Bottle houses are high on the list of Things That Are Roadkill. They are made, almost always by a strange and delightful character, out of glass bottles and concrete, and are most often found near old west ghost towns and out in lonely deserts. You can see why we so often run into them on Roadkill shoots. Grandma Prisbrey’s is unusual in that it is smack dab in the center of a modern neighborhood, surrounded by minimall corners and condos. It stands out in the area the same way the McLaren does, bright glassy colors, handmade and imaginative, powerful yet fragile.
While I peered through the gates at the village, the car attracted its own admirers. A tap on the shoulder made me jump, and a trio of ladies pointed at the car and asked for photos. “We followed you to see if we could ask about it,” one of them said. “We love it. What is it?”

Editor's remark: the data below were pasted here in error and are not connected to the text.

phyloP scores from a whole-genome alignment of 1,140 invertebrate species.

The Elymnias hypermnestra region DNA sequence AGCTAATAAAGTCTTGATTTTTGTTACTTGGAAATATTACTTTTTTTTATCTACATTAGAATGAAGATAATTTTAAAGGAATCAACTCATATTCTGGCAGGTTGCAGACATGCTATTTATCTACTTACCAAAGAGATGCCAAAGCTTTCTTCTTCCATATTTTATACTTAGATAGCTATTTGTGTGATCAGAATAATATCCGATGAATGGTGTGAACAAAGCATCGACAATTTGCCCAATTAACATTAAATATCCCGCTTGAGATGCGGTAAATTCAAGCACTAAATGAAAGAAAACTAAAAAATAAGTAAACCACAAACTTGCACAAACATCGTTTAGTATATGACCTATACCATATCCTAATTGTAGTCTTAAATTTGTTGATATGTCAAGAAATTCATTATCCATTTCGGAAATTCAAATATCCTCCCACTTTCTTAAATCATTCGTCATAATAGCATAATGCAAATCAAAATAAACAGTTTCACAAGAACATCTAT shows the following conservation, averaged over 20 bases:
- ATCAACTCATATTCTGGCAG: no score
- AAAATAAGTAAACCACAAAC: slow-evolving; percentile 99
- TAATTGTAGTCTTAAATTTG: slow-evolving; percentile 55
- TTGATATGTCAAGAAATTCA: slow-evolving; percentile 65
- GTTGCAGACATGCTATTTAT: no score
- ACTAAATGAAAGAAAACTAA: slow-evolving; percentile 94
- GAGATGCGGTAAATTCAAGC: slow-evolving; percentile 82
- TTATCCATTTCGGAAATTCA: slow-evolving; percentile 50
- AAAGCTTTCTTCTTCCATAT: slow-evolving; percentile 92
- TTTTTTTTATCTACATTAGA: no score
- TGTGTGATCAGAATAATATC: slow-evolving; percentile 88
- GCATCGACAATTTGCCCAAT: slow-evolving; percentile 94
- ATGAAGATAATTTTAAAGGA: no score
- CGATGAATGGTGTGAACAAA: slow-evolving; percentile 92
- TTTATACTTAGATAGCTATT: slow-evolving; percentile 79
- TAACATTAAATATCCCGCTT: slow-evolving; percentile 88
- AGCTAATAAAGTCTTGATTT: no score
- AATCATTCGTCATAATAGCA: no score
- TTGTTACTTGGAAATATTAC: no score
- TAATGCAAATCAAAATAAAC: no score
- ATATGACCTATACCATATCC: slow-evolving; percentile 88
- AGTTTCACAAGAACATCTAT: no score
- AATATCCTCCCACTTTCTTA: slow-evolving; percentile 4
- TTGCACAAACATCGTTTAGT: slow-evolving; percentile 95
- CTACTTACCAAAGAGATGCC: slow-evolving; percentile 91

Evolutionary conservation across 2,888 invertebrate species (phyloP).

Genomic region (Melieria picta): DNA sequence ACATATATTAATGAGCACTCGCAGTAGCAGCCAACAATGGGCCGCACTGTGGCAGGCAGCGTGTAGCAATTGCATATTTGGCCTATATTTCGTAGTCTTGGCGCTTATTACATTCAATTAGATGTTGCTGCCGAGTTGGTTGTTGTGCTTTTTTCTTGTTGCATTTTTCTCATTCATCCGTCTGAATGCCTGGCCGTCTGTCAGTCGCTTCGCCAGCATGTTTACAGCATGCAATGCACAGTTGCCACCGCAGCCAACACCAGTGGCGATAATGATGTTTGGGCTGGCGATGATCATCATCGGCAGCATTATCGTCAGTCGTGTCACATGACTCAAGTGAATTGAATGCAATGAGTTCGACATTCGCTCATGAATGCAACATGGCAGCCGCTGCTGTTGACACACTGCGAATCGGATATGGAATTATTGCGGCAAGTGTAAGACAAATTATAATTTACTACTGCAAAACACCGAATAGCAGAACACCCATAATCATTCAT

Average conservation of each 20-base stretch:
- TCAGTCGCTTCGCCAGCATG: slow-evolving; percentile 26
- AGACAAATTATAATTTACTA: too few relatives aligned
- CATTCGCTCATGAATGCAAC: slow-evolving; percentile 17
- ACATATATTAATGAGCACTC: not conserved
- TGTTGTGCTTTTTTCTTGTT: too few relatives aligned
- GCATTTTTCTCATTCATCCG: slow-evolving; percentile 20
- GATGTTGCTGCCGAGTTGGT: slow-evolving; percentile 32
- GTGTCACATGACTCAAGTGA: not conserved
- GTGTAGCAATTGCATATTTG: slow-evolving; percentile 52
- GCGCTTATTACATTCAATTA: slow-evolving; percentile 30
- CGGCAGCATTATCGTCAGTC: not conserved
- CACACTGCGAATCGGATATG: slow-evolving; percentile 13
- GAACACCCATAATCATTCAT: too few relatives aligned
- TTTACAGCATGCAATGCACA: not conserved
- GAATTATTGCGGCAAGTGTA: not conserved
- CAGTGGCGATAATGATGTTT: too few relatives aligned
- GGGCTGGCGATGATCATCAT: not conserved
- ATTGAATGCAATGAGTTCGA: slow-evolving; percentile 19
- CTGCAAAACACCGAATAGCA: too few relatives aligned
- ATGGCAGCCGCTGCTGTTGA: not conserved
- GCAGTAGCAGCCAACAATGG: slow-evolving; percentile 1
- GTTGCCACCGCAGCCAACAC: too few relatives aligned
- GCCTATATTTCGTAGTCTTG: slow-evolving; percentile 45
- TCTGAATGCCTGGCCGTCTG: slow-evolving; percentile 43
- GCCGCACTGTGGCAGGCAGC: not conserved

What is it? Well, it’s a lightweight, mid-engine, RWD two-seater with a twin-turbo 3.8L V8 making 562hp and 443 lb-ft of torque, backed by a 7-speed dual clutch transmission. That’s what fancy cars call their super-quick shifting clutchless manuals, which are basically automatics. It matters if you are an engineer and take them apart. As a driver, it’s an auto with paddle shift options. If you let it shift itself it hangs and clicks and snaps into gear with satisfying racecar sounds, gorgeous in tunnels, wildly out of place in stop and go traffic. Fun all around. As is the case with most cars at the edge or past of supercardom, there is no three-pedal option, and in the 570 there wouldn’t be anywhere to put it if they did offer one. The footbox is small and offset inward, possibly a leftover from being designed originally as a right-hand-drive car? It’s not a problem, just takes some wiggling in the seat to find the best angle of attack. Perhaps it’s all the seat wiggling that undid my clothing?